Activision Blizzard Shareholders Not Satisfied With Company’s Promises

As Activision Blizzard grapples with its California lawsuit over a discriminatory “frat boy” culture at the company, investment group SOC — one of Activision Blizzard’s shareholders — says the company’s promises and responses to the allegations don’t go “near enough.” to go” .” SOC says they want Activision Blizzard to do more to “address the deep and widespread issues of equity, inclusion and human capital management.”

The notification comes via Axios, who received a letter (with permission) from SOC exclusively. Executive Director Dieter Waizeneggar outlines some of the ways they feel Activision Blizzard’s responses do not meet the bar required for a more drastic culture shift, including siding with employees who believe using the law firm of Wilmer Hale is a conflict of interest. He also criticizes the unequal pay structure for executives, which has not changed despite promises of fair and fair treatment for all employees.

No changes have been announced or proposed that would in any way alter the current process for filling board or senior management vacancies.

No changes have been announced to executive compensation, or to recovering compensation from executives who have engaged in or facilitated abusive practices, or in aligning executives with equity targets [CEO Bobby] Kotick articulated.

Wilmer Hale’s announced review is flawed in a number of ways: This company has a stellar reputation as a defender of the rich and connected, but it has no track record of exposing wrongdoing, the lead investigator lacks in-depth experience investigating harassment and abuse at work, and the scope of the investigation does not address the full range of equality issues that Mr. Kotick acknowledges.

Furthermore, SOC’s letter actively calls for specific changes and actions for Activision Blizzard. Specifically, they want to provide employee representation on the board, make bonuses dependent on general diversity and equity targets, and undergo a full “company-wide stock assessment”.

  • Increase diversity and equity on the board by adding a female director by the end of 2021 – preferably one with a history of advocacy for marginalized people and communities – by aiming for gender balance on the board by 2025 and by at least to reserve one board seat for a candidate selected by current employees as their representative.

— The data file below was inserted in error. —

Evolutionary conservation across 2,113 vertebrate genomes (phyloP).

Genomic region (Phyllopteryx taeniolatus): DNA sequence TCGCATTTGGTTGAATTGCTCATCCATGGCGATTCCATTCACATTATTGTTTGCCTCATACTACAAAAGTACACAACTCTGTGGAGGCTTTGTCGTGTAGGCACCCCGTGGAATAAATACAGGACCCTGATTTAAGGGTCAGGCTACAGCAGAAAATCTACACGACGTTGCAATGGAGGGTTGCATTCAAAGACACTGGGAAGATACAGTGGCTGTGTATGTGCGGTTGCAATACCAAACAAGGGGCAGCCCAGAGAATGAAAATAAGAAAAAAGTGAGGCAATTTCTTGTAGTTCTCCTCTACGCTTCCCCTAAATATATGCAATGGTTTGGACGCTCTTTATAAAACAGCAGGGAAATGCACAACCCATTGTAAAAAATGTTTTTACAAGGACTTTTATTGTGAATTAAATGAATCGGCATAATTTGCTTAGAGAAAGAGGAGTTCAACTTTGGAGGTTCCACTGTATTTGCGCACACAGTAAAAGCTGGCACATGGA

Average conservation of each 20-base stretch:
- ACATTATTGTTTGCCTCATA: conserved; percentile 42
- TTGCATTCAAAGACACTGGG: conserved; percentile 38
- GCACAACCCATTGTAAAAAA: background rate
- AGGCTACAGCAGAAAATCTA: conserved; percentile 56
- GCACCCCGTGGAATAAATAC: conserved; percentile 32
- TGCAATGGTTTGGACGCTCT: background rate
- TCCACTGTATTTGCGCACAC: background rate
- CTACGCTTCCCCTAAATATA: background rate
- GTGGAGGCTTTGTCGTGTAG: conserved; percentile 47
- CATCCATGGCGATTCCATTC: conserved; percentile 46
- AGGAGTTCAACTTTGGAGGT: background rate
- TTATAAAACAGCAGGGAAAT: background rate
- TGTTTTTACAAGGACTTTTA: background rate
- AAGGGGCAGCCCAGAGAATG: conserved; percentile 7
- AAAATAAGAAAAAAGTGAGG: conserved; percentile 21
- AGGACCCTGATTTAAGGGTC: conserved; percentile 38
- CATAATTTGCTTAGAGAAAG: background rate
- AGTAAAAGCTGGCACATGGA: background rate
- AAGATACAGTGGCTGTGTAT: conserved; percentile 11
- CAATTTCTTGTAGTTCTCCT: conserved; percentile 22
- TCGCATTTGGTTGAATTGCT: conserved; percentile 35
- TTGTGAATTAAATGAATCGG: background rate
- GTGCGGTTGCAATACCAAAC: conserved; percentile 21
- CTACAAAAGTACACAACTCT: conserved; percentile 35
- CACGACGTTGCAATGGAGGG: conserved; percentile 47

• Claw back bonuses from guilty or abusive executives, do not award bonuses before 2021, and make future bonus awards conditional on the achievement of clearly defined and independently verified diversity and fairness milestones by the company as a whole.
  • Conduct a company-wide Equity Review, similar to the Racial Equity Reviews that Facebook, Air B&B, Starbucks, and BlackRock have completed or promised, but that covers the full range of concerns (including inequalities rooted in gender, gender identity, sexuality, and race ) articulated by Mr. Kotick, Activision Blizzard employees and customers: equity and representation issues in game design, the development process, and in user forums and similar settings.

Activision Blizzard has not yet publicly responded to SOC’s letter. Previously, employees were angry that the demands they had outlined were not met. The company’s response seemed minimal, trying to weather the storm and waiting for coverage of the alleged problems at the company to pass, while taking the minimal action necessary to sort out any sort of show movement. However, those promises are disappointing. As the SOC letter notes, despite asymmetric compensation structures for executives, it calls for “equality” and the company employs a law firm whose reputation shows more interest in protecting the rich and corporations than in workers’ rights.

Recently, Vice President of Corporate Affairs Fran Townsend stepped down from the Activision Blizzard Women’s Network after her negative initial response to the lawsuit. However, she still holds her position on the company’s executive team. Activision Blizzard is also currently facing a shareholder lawsuit for misrepresentation and failure to disclose the lawsuit in California.